Put me down firmly on the side of those who see “You’ll own nothing and you’ll be happy” as more of a threat; I see “You will be happy” with special emphasis on “will” and the unstated addendum to that statement as “You damn peasants better be happy, or else!”
The simple fact is that owning things – especially things which can be construed as tools – allow one a degree of independence, and even a mild degree of comfort over and above the norm. This was suggested to me in a college class four decades and more since. I think it must have been the required readings for medieval history course; dedicated medievalists had gone into various probate records and wills in England or France and studied the inventories of barely-above-survival peasant households. Nothing really notable in the main – just basic tools, household and farm implements like butter churns, cheese presses, cooking pots, some simple furniture. But at least one of the readings pointed out how possession of certain tools like a cheese-press, hinted that the owner of that item –was in fact, making cheese, possibly for their own use or for the market. The very fact that they owned something with which to turn a farm product like milk, into something to sell or barter for in the marketplace implied a slightly higher level of comfort and security for that household.
The fact is, owning things permits a degree of social independence and economic freedom. The medieval household who owned that cheese press were able to better themselves economically and live slightly more comfortable lives. Owning a spinning wheel, or a loom meant that household could turn sheep wool or flax into thread and cloth. A simple plow and a team to pull it meant being able to farm and raise a crop sufficient to support a small household. Owning a house with a yard in this present day means possibly having space for a vegetable plot, or a bearing fruit tree or two. (This was the common practice where I lived briefly in Utah, a regional culture with a local tradition of domestic self-sufficiency. Most suburban houses had a garden plot and a fruit tree or two.) Owning a sewing machine and having the ability to use it to best advantage means one is not dependent on the whims of retail clothing merchants. Owning a car (or truck, bicycle, or historically, a horse and buggy) means that one isn’t dependent on the availability or scheduling of public transport. Owning a coffee mill and an expresso machine means that one is not dependent on Starbucks for your morning caffeine fix. Owning certain items permits a wide range of self-sufficiency, personal choice, and the ability to cater to your own taste, comfort and convenience.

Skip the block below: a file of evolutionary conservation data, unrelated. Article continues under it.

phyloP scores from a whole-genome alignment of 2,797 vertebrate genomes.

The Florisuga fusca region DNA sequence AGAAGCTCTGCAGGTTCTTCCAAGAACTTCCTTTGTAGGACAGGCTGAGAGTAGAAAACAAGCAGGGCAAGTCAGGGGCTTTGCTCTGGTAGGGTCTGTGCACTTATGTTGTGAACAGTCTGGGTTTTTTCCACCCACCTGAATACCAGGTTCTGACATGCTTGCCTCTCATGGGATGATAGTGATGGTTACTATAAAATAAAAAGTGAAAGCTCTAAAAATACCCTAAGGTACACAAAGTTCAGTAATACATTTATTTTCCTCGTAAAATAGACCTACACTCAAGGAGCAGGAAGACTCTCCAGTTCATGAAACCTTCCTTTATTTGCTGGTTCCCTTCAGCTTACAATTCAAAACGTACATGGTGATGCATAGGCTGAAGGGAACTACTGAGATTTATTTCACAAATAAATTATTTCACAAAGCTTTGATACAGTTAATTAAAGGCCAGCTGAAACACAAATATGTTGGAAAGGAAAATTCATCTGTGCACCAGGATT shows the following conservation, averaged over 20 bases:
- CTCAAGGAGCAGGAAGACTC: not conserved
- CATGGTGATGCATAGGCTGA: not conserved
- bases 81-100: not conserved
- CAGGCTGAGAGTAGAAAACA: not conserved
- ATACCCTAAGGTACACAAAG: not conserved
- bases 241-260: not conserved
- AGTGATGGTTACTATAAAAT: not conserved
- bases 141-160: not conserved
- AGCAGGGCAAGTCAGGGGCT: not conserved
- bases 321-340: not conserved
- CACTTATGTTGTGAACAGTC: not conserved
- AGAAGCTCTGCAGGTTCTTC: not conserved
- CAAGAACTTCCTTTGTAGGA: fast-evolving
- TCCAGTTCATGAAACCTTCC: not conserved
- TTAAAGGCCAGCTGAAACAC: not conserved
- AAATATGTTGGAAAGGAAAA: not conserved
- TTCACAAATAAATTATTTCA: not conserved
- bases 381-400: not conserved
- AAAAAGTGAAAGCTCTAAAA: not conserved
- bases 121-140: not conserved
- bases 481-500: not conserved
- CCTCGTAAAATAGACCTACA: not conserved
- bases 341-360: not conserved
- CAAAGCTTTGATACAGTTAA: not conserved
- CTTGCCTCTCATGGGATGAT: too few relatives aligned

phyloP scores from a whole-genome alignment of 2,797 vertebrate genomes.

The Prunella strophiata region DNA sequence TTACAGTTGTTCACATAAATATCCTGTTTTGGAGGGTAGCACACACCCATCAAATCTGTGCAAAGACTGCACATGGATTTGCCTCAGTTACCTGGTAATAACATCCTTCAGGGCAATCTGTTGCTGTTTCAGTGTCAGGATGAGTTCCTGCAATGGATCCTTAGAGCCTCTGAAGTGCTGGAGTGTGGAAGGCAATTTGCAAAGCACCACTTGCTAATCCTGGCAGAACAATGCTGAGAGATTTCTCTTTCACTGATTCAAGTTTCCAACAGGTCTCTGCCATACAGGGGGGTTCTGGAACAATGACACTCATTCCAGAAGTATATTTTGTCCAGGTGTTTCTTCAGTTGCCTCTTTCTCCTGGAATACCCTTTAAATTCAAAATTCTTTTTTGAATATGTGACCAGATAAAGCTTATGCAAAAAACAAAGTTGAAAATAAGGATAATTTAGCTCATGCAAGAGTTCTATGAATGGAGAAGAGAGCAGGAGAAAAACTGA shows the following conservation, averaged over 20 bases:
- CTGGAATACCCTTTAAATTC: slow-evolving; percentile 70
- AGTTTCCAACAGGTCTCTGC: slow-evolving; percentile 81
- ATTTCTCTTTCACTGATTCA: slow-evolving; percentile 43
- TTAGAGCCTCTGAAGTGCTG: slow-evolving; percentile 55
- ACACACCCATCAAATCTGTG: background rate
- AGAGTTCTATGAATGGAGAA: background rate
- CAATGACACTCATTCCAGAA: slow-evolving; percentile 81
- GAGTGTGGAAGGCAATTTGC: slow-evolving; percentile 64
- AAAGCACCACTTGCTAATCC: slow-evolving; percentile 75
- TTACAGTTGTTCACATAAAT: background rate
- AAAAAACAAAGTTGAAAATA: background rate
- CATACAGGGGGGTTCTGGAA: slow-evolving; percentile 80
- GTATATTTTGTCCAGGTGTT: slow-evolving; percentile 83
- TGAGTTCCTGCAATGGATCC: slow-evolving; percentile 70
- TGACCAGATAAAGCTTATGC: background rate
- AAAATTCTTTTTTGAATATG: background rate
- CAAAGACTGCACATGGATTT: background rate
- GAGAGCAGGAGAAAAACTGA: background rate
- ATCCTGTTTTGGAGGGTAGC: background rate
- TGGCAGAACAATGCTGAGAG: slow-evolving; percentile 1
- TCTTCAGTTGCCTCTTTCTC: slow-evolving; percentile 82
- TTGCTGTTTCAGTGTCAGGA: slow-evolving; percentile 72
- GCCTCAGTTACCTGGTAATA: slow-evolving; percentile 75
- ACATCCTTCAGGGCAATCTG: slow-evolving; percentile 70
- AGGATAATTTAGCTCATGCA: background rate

Visualizing a world where no one owns anything and is wholly dependent on renting the necessities – from an apartment to the contents, a computer, or whatever – still doesn’t seem a very stable arrangement. Someone or some entity will own the goods and property that you will have to rent – so, who will that be? So much for abolishing ownership – this just moves ownership to a corporate level, rather than a personal one. And what renter is really motivated to maintain the rented/loaned items in pristine, tip-top prime condition? It is an axiom relative to this concept, that no one washes a rented car, and that in driving through a suburban neighborhood, one can almost always pick out the rental properties held by indifferent landlords and equally indifferent tenants. And an added caveat to all of this – is who decides what rental price, and who is worthy? The natural suspicion among us natural independent small capitalists is that this is just another scheme by the new economic overlords to reduce us all to readily controllable and obedient serfs.
Keep the cheese press. Keep it as your own property.
Discuss as you wish. How far will this flight of international authoritarian fancy fly, or will it crash in stupendous flames, as it collides with reality?